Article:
by Daniel Garza Usabiaga, Los Angeles, California, USA
September 9, 2017 – December 31, 2017
Around 1958, Esther McCoy took a photograph of Juan O’Gorman during his visit to Watts Towers in Los Angeles. In the image, the Mexican architect lifts his head to take in the sculptures built by Simon Rodia between 1921 and 1954. Rodia was an Italian immigrant who moved to the United States in 1895 at the age of 15. With no artistic or architectural education, he decided to build a singular construction. With no particular purpose, he built the seven structures that make up the towers (collectively entitled Nuestro Pueblo) using concrete, metal rods, chicken wire, and an endless array of found objects, from ceramic fragments to soda caps. O’Gorman appreciated the work of Rodia as well as that of other builders and artists with similar projects, such as the Frenchman Ferdinand Cheval. The stone coating of his house/studio on San Jerónimo Avenue and many of his “fantastic” paintings are, in part, a tribute to these authors.
When O’Gorman visited Watts Towers, Martín Ramírez was also living in California, but confined in a psychiatric hospital. Ramírez was born in Jalisco the same year that Rodia immigrated to the United States. As if following in the Italian’s footsteps, he also crossed the border and settled in Los Angeles. In 1940, while Rodia was still working on his structures, Ramírez was arrested in Pershing Square and interned in the Stockton State Hospital, where he remained until 1948 when he was relocated to the DeWitt State Hospital in Auburn. He lived there until his death in 1963. Recent studies have called into question Ramirez’s diagnosis, which, to some academics, appears to have been a means to confine an undocumented migrant, rather than a legitimate psychological health concern. Encouraged by Tarmo Pasto, a Sacramento State University art and psychology professor, Ramírez spent most of his time in seclusion drawing. At his death, he left behind dozens of drawings with a style that today is recognized as distinctly his own.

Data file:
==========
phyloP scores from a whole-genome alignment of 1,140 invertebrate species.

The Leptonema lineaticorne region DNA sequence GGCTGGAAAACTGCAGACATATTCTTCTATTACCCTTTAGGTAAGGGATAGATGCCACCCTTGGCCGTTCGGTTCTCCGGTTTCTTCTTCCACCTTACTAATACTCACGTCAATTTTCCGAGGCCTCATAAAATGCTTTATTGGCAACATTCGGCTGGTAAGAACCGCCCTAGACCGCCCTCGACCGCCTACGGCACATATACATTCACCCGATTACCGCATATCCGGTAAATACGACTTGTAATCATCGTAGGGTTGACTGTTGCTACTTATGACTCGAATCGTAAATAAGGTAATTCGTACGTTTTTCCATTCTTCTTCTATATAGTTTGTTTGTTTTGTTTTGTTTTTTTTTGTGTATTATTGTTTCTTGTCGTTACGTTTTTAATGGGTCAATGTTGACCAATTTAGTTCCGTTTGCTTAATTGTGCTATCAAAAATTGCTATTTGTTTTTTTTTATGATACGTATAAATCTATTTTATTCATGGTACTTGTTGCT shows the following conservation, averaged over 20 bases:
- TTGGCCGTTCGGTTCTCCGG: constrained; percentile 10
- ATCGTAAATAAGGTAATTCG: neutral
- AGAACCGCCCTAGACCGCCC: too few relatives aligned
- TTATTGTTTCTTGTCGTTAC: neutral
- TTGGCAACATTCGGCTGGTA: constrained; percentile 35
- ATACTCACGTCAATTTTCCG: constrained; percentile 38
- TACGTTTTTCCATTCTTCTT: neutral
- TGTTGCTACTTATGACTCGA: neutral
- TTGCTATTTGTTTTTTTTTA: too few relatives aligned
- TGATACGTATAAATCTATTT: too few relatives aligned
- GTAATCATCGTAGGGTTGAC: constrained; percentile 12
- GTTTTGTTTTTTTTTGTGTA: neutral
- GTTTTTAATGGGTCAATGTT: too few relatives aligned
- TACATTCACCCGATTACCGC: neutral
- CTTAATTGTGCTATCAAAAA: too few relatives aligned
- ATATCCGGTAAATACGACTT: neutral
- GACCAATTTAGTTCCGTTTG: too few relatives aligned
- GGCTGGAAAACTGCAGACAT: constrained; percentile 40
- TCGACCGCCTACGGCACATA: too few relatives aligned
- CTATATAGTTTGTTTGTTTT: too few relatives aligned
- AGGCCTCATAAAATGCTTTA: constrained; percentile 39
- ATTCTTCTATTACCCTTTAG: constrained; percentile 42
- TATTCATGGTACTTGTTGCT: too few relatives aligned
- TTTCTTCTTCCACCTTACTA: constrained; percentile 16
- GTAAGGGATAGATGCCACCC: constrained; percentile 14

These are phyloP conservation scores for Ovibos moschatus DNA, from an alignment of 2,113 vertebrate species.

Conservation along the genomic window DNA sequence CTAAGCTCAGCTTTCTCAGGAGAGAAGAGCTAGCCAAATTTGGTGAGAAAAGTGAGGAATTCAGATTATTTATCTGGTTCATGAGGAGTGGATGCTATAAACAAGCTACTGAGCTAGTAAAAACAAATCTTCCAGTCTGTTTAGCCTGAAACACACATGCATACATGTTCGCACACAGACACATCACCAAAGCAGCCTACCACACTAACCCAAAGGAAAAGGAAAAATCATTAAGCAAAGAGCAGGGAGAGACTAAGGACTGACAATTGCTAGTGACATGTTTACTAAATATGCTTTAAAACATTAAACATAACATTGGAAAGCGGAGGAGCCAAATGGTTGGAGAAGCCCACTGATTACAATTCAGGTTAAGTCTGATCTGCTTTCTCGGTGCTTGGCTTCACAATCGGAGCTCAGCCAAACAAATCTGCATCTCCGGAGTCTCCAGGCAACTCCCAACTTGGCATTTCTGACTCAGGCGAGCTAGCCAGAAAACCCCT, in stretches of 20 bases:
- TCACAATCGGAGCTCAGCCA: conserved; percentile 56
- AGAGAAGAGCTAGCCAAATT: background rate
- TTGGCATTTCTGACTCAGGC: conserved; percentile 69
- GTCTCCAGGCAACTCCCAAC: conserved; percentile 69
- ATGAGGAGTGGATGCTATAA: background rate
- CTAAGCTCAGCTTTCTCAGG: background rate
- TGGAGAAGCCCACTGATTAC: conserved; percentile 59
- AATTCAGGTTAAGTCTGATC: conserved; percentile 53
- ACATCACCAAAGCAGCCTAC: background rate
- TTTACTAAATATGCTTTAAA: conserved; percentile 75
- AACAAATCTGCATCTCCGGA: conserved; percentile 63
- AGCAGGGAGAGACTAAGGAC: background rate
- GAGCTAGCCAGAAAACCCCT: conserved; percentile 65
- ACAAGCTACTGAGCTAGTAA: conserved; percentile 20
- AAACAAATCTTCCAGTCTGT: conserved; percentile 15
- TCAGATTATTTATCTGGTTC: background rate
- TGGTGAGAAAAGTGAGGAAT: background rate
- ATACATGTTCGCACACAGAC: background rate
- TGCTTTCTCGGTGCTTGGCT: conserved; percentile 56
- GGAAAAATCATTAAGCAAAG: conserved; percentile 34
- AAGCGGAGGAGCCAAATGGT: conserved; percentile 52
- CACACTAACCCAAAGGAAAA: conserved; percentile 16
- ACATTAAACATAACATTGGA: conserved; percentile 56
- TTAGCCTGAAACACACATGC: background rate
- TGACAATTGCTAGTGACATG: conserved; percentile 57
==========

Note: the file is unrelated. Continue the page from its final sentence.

The exhibition Martín Ramírez. His Life in Pictures, Another Interpretation, on view at the Institute of Contemporary Art, Los Angeles, as part of the Getty Foundation’s initiative Pacific Standard Time: Los Ángeles / Latinoamérica, includes 50 pieces by the Mexican artist. For the exhibition, a six-foot-long drawing Untitled (Scroll) (ca. 1950) was restored and is on view for the first time. The piece, displayed in a large display case, offers a condensed view of the distinct visual characteristics found in the rest of Ramírez’s work in the show. Of particular interest is his method of joining together fragments of different papers to form a unified surface (some functioning as collage) with glue and saliva. This method of assemblage is reminiscent of Rodia’s work, as he also collected and made use of fragments for his towers. Although Untitled (Scroll) stands out for its great dimension, Ramírez made several large-format works such as Untitled (ca. 1950) of approximately 360 x 100 cm and on display, or Untitled No. 79 (Arches) (ca. 1960-63) 183 x 61 cm.